by William J. Federer
President Barack Obama stated in Cairo, Egypt, June 4, 2009: “When the first Muslim American was recently elected to Congress, he took the oath to defend our Constitution using the … Holy Quran.”
The dilemma is: How can one swear to defend something upon a book that promotes the opposite?
The First Amendment to the U.S. Constitution states that Congress shall make no law prohibiting the free exercise of religion, yet the Quran states in Sura 4:89, “Those who reject Islam must be killed. If they turn back (from Islam), take hold of them and kill them wherever you find them.”
In Hadith Sahih al-Bukhari (Vol. 9, Book 84, No. 57), Muhammad said: “Whoever changes his Islamic religion, kill him.”
Islamic law relegates non-Muslims to “dhimmi” status, where they are not to propagate their customs amongst Muslims and cannot display a Cross or a Star of David.
The First Amendment states Congress shall not abridge “the freedom of speech,” yet Islamic law enforces dhimmi status on non-Muslims, prohibiting them from observing their religious practices publicly, raising their voices during prayer or ringing church bells.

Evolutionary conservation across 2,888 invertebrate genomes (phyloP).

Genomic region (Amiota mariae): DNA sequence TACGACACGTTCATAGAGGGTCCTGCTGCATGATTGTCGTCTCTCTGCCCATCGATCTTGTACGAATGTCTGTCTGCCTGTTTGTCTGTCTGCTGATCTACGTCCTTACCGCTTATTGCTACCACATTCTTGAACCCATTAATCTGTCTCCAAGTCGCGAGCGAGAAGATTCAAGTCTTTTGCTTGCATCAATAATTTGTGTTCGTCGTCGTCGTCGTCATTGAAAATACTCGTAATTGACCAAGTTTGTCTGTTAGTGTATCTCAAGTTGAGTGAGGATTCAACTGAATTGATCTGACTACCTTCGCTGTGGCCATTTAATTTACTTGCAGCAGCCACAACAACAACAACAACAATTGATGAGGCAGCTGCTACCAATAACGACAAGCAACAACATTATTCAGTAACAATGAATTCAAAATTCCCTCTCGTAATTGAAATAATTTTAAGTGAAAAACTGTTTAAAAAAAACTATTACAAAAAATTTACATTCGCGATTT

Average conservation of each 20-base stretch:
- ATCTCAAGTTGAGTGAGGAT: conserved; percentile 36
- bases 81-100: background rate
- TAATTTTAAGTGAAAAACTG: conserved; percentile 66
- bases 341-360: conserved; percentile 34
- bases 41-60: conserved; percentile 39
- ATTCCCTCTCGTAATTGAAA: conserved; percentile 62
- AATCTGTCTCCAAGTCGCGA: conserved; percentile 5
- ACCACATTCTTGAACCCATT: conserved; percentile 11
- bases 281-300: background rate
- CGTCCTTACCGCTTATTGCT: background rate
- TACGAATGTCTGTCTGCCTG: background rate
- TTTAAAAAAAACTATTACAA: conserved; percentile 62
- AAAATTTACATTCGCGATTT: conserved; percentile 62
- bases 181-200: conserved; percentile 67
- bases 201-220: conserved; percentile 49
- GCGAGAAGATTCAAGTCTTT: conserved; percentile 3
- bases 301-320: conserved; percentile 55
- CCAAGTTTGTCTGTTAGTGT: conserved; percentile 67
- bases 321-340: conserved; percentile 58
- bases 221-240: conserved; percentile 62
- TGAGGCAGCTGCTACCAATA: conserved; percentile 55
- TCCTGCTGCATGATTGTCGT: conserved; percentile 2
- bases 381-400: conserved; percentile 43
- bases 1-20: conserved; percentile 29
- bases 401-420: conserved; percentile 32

The First Amendment states Congress cannot take away “the right of the people to peaceably assemble,” yet Islamic law states non-Muslims cannot build any new places of worship or repair any old places Muslims have destroyed; they must allow Muslims to participate in their private meetings; they cannot bring their dead near the graveyards of Muslims or mourn their dead loudly.
The First Amendment states Congress cannot take away the right of the people “to petition the Government for a redress of grievances,” yet Islamic law states non-Muslims are not to harbor any hostility toward the Islamic state or give comfort to those who disagree with Islamic government.
The Second Amendment states, “The right of the people to keep and bear arms shall not be infringed,” yet Islamic law states non-Muslims cannot possess arms, swords or weapons of any kind.
The Third Amendment states one cannot be forced to “quarter” someone in their house, yet Islamic law states non-Muslims must entertain and feed for three days any Muslim who wants to stay in their home, and for a longer period if the Muslim falls ill — and they cannot prevent Muslim travelers from staying in their places of worship.
The Fourth Amendment guarantees “the right of the people to be secure in their persons, houses, papers, and effects against unreasonable searches and seizures,” yet Islamic law states if a non-Muslim rides on a horse with a saddle and bridle, the horse can be taken away.
The Fifth Amendment states that “no person shall be held to answer for a capital or otherwise infamous crime … without due process of law,” yet Muhammad said, “No Muslim should be killed for killing a Kafir (infidel)” (Hadith Sahih al-Bukhari, Vol. 9, No. 50).
The Sixth Amendment guarantees a “public trial by an impartial jury” and the Seventh Amendment states “the right of trial by jury shall be preserved,” yet Islamic law does not give non-Muslims equal legal standing with Muslims, even prohibiting a non-Muslim from testifying in court against a Muslim.